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Air travel offers bumpy rides, even before takeoff

Passengers wait in a security line at O’Hare International Airport in Chicago. Ten years after 9/11, there seems to be no relief to the inconveniences of flying.

Associated Press (2010)

Passengers wait in a security line at O’Hare International Airport in Chicago. Ten years after 9/11, there seems to be no relief to the inconveniences of flying.

It's merely idle speculation, but I'm reasonably convinced the major airlines each have a super-double-secret senior executive vice president whose job is to come up with new and exciting ways to turn the lives of passengers into one long, oozing trail of stomach-churning hopelessness, dread and doom — all for an additional fee, of course.

The Sunflower of Sparta is a seasoned flier, whose years of business travel have made her quite accustomed to changing flight reservations. So it came as something of a shock when she was informed by one of the few "customer service" agents available at the United Airlines counter at Chicago's O'Hare International Airport last weekend that her return ticket to Tampa had been arbitrarily canceled.

A few days earlier she had rebooked a flight into Chicago with another carrier, but she had been assured by, let's call him Peggy, television's clueless central casting hirsute customer service representative hunkered down in the snowy tundra of Waziristan, that her return flight was just hunky-dory only to have the reservation disappear after she hung up.

She was, to put it mildly, not amused.

Chances are you too have had the pleasure of dealing with an airline ticket agent, who at the first sign a passenger is about to turn into Glenn Close in Fatal Attraction picks up a phone and for the next 15 minutes says nothing at all. Then they inform you afterward that while they are so very sorry, you are absolutely, completely, 100 percent toast.

After all, they too, have been on the line with — Peggy.

Because of the foulup, the Azalea of the Aegean: A) had to purchase a new ticket and B) was delayed a day in getting back to Tampa.

As fate would have it, my ticket had not been lost into the dark hole in the friendly skies. But there was still the Transportation Security Administration security line, which stretched out longer than a line to see Gov. Rick Scott at the Villages.

O'Hare is one of the world's busiest airports, so it should only make sense that with hundreds of passengers attempting to make their flights you might need more than two lines funneling toward the full-body scanner.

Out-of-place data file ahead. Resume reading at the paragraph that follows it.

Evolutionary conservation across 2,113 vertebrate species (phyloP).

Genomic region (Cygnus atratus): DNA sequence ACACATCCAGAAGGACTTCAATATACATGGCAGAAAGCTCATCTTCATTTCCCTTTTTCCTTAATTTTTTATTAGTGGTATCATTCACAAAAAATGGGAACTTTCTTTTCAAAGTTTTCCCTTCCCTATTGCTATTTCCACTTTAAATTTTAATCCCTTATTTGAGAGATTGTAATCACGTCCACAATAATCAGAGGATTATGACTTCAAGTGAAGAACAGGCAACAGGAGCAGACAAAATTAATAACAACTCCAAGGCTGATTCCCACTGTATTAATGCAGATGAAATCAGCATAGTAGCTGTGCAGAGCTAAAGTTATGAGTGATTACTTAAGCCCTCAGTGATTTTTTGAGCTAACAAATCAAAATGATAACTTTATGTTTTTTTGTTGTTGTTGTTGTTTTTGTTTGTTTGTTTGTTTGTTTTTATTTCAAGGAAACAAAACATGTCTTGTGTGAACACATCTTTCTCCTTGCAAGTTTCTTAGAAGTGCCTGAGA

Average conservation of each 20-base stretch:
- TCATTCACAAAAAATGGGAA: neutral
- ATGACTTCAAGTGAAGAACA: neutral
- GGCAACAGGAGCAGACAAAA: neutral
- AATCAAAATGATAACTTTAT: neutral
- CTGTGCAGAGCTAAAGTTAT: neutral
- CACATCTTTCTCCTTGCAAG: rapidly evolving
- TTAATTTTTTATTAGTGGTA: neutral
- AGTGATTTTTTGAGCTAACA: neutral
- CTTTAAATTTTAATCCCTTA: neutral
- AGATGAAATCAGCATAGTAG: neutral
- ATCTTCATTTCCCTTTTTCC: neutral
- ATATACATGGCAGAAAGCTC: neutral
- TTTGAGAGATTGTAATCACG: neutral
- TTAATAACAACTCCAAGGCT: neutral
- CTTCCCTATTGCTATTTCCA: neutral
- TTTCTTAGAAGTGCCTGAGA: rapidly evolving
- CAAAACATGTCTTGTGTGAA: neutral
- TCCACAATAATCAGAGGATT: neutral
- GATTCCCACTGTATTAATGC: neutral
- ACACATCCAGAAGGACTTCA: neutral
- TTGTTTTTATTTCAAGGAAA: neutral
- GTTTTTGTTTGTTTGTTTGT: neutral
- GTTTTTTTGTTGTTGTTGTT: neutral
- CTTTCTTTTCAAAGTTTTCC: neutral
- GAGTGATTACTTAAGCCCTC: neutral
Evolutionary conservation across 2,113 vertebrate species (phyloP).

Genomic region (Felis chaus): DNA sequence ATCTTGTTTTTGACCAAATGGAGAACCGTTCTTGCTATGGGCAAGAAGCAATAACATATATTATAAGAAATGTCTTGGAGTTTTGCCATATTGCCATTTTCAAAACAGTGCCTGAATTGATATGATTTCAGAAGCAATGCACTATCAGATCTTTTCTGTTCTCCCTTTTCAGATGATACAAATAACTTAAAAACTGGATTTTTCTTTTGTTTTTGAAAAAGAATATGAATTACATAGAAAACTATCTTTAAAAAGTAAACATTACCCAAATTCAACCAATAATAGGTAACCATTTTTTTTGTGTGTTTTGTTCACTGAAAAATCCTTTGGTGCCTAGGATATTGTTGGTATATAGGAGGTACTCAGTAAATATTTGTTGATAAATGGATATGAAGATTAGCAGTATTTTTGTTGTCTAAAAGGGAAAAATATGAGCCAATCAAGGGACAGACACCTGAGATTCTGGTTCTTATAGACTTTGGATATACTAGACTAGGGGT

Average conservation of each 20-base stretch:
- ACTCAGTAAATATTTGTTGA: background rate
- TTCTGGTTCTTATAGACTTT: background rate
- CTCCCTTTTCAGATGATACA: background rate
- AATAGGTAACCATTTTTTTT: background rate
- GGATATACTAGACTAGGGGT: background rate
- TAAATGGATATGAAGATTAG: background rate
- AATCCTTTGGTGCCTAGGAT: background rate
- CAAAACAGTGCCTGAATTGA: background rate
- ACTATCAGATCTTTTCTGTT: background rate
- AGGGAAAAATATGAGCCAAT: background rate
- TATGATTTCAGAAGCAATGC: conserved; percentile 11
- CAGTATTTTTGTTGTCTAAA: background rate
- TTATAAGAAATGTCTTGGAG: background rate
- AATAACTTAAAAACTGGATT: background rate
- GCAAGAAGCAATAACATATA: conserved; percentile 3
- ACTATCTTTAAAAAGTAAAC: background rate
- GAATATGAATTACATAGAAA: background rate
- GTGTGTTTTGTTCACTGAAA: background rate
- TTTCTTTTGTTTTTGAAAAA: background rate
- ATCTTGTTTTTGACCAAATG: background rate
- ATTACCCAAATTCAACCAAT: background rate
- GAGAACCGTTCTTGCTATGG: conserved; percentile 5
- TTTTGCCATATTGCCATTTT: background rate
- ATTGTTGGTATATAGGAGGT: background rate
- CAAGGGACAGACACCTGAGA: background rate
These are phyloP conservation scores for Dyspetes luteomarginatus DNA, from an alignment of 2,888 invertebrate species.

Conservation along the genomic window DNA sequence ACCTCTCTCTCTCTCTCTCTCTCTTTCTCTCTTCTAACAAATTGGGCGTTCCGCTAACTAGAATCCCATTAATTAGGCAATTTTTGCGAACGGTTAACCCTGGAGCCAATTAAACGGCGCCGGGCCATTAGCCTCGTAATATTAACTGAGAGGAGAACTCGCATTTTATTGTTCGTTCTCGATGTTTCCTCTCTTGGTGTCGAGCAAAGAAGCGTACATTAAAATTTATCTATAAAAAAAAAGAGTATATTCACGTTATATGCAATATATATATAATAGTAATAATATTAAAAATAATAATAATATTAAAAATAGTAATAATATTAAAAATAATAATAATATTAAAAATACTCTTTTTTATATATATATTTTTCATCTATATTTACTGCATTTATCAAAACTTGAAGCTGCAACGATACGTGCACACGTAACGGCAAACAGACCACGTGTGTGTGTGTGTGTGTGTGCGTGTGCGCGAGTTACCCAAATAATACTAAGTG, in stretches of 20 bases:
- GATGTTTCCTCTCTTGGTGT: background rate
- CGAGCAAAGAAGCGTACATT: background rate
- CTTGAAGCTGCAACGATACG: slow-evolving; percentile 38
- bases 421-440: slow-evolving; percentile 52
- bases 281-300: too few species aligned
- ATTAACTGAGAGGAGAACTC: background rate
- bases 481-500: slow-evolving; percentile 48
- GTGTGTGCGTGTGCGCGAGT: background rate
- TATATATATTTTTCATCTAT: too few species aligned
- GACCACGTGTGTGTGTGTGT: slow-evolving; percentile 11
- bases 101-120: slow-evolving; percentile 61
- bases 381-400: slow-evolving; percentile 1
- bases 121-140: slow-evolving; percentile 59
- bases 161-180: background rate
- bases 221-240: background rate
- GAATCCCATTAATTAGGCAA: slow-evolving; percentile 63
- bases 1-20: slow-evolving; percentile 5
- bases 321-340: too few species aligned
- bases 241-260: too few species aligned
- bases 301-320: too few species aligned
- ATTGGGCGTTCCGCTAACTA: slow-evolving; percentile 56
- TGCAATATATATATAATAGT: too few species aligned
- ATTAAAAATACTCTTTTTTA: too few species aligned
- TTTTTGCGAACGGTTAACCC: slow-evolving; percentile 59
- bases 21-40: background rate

Some 40 minutes later, I finally made it to the end of the line, but not quite.

Just a pinch of advice to the yahoo in the cowboy hat in front of me. It is probably not a good idea if you have a tendency to have your feet swell to wear cowboy boots that are almost impossible to remove. That is particularly true when there are legions of already-stressed people behind you trying to catch a flight while you try to explain your podiatry issues to an overwhelmed TSA operative.

This is Chicago. Dressing like you are on your way to a cattle drive should earn one a one-way ticket to a Guantanamo Bay solitary confinement cell on the grounds of being a national fashion statement risk.

After undressing nearly to my skivvies, I finally made it through the scanning and the X-rays to get to my gate just as the flight was boarding.

But first, an unpatriotism alert.

By this point my fellow airline passengers and I had navigated United's booking process — some more successfully than others. We also had to put up with a ridiculously slow security line that looked like a Depression-era breadline overseen by indifferent guardians of the border.

And of course, there was the bunion-challenged, foot-swollen Tex.

Shouldn't this be enough to endure simply to earn the right to be packed like galley slaves into a metal tube and charged for a bag of chips?

That would be no.

At the gate awaited two TSA agents — Aunt Bee and Fonzie — as they busied themselves randomly pulling aside passengers for additional baggage inspections.

What? Somewhere between the security checkpoint and the boarding area, 65-year-old women and hung-over men wearing Notre Dame windbreakers managed to become international terrorist threats who somehow managed to evade detection after going through a baggage X-ray and a full-body imaging scanner?

We're all in favor of security. But really now, assuming these folks interrupted from boarding the flight were Matt Damon's Jason Bourne cleverly disguised as a middled-aged matron, it's rather doubtful a TSA agent who looked to be older than I am would be hard-pressed to do much about it.

Yet, we all put up with the silliness. We just wanted to go home.

It would be nice to complain to somebody. But we would probably wind up with Peggy on the other end of the line.

Air travel offers bumpy rides, even before takeoff 09/19/11 [Last modified: Monday, September 19, 2011 5:31pm]
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